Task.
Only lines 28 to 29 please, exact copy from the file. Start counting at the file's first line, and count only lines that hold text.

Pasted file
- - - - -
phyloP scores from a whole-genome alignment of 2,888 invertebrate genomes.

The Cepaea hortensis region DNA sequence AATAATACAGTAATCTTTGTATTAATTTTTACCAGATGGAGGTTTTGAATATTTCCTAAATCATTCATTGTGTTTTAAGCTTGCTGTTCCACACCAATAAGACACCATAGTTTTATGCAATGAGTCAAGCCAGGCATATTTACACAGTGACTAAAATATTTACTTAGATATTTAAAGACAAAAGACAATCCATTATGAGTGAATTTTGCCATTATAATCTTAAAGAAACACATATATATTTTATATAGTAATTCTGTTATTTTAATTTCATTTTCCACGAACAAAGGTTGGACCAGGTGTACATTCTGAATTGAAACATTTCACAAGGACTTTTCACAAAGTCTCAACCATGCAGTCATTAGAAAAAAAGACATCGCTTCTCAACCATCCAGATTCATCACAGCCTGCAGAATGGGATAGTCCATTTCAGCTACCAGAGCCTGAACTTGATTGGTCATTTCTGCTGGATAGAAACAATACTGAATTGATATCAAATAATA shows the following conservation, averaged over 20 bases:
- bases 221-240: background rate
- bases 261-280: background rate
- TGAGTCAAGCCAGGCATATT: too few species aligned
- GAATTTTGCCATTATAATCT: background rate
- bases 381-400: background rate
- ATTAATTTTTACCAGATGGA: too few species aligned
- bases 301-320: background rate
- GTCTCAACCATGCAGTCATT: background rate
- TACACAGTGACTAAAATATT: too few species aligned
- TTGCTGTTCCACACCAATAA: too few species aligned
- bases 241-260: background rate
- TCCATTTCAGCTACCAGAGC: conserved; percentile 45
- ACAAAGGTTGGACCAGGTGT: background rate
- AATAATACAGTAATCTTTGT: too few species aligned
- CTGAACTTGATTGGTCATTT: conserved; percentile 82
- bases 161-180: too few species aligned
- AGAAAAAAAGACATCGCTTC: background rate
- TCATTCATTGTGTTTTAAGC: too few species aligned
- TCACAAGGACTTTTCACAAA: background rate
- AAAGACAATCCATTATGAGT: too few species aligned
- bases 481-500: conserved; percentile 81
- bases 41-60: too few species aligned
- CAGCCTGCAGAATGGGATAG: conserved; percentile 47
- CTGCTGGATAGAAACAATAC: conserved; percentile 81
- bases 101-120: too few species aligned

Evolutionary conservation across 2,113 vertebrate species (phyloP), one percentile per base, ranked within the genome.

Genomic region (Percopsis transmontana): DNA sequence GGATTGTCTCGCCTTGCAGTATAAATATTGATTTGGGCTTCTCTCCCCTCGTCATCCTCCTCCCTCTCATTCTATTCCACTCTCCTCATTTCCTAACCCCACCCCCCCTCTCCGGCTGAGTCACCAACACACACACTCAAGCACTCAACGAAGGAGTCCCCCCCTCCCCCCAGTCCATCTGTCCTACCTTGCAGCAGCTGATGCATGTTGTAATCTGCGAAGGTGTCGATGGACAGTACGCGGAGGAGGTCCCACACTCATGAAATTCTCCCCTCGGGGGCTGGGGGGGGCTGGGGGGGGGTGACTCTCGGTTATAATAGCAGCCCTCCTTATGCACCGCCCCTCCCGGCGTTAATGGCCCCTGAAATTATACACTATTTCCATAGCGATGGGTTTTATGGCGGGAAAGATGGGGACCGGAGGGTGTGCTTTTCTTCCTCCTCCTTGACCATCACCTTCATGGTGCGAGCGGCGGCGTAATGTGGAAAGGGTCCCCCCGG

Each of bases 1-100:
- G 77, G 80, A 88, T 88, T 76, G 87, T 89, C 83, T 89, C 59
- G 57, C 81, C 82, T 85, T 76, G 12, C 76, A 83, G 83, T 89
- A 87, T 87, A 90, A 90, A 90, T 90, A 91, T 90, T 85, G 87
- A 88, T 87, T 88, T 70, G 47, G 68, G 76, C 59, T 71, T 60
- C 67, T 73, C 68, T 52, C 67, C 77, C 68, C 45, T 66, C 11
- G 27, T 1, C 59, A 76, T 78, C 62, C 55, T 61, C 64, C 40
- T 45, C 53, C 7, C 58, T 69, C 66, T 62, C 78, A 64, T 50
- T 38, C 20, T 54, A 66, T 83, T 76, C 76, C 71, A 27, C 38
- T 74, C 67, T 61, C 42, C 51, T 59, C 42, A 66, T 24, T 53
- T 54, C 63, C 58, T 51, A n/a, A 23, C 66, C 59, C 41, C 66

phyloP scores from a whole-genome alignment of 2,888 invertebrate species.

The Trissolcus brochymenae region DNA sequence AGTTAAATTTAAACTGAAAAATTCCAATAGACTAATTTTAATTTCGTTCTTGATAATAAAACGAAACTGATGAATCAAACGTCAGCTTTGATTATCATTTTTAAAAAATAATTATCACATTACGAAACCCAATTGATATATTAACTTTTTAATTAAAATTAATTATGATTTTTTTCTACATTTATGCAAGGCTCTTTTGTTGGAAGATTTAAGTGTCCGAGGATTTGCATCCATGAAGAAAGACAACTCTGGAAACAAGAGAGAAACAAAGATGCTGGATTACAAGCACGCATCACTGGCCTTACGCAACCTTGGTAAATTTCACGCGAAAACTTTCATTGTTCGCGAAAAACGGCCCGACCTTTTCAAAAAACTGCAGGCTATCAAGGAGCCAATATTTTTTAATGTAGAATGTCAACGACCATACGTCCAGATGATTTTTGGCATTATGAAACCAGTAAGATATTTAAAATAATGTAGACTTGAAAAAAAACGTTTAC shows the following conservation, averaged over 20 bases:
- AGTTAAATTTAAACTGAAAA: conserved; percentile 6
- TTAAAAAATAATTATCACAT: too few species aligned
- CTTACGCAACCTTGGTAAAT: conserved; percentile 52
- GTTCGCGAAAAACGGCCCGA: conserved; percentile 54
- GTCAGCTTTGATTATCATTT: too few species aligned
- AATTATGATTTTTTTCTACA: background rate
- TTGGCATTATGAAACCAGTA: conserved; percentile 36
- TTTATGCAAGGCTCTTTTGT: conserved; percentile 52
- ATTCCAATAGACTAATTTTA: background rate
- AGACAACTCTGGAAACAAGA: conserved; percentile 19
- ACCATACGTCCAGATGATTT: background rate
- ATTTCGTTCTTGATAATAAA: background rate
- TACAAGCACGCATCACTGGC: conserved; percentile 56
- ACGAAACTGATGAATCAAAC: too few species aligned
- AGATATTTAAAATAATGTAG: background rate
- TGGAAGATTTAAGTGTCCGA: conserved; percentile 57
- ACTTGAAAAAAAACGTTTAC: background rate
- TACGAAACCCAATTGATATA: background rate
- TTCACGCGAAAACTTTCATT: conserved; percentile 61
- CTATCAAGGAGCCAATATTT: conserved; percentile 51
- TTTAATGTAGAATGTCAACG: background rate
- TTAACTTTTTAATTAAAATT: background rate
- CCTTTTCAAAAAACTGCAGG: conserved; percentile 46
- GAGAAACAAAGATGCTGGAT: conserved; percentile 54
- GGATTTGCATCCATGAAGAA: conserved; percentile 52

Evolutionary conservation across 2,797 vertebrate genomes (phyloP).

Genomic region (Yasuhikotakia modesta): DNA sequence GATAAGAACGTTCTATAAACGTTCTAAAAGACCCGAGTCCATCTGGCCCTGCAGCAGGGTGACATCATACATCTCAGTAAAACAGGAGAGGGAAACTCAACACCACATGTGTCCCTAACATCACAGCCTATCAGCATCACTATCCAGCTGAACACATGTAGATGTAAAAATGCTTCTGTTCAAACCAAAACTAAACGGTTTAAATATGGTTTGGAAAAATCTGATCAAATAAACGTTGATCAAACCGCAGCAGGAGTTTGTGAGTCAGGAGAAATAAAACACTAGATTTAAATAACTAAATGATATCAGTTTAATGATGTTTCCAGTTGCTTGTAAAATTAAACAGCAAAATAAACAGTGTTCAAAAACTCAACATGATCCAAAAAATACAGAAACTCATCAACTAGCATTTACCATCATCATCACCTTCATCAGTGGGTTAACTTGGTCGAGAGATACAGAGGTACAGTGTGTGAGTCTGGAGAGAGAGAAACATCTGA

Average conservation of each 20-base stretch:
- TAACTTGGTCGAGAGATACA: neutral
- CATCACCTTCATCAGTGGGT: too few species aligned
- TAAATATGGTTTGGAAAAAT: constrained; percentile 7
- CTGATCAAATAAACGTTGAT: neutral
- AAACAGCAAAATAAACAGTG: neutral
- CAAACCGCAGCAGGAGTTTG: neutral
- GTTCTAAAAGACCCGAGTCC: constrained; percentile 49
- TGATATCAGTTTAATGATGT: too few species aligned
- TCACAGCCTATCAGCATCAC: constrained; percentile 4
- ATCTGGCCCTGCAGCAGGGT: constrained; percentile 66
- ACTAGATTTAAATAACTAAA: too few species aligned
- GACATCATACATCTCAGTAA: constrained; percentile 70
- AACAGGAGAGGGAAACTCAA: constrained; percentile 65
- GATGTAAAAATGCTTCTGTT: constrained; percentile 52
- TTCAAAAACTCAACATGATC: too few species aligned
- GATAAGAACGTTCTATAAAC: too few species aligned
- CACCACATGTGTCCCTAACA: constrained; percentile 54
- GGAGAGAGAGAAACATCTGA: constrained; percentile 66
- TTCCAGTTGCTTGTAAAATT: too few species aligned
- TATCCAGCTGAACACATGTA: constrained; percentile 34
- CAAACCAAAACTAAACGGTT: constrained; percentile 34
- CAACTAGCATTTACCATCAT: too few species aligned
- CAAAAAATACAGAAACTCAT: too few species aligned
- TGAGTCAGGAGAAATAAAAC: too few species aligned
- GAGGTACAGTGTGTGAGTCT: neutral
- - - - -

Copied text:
Evolutionary conservation across 2,113 vertebrate species (phyloP), one percentile per base, ranked within the genome.

Genomic region (Percopsis transmontana): DNA sequence GGATTGTCTCGCCTTGCAGTATAAATATTGATTTGGGCTTCTCTCCCCTCGTCATCCTCCTCCCTCTCATTCTATTCCACTCTCCTCATTTCCTAACCCCACCCCCCCTCTCCGGCTGAGTCACCAACACACACACTCAAGCACTCAACGAAGGAGTCCCCCCCTCCCCCCAGTCCATCTGTCCTACCTTGCAGCAGCTGATGCATGTTGTAATCTGCGAAGGTGTCGATGGACAGTACGCGGAGGAGGTCCCACACTCATGAAATTCTCCCCTCGGGGGCTGGGGGGGGCTGGGGGGGGGTGACTCTCGGTTATAATAGCAGCCCTCCTTATGCACCGCCCCTCCCGGCGTTAATGGCCCCTGAAATTATACACTATTTCCATAGCGATGGGTTTTATGGCGGGAAAGATGGGGACCGGAGGGTGTGCTTTTCTTCCTCCTCCTTGACCATCACCTTCATGGTGCGAGCGGCGGCGTAATGTGGAAAGGGTCCCCCCGG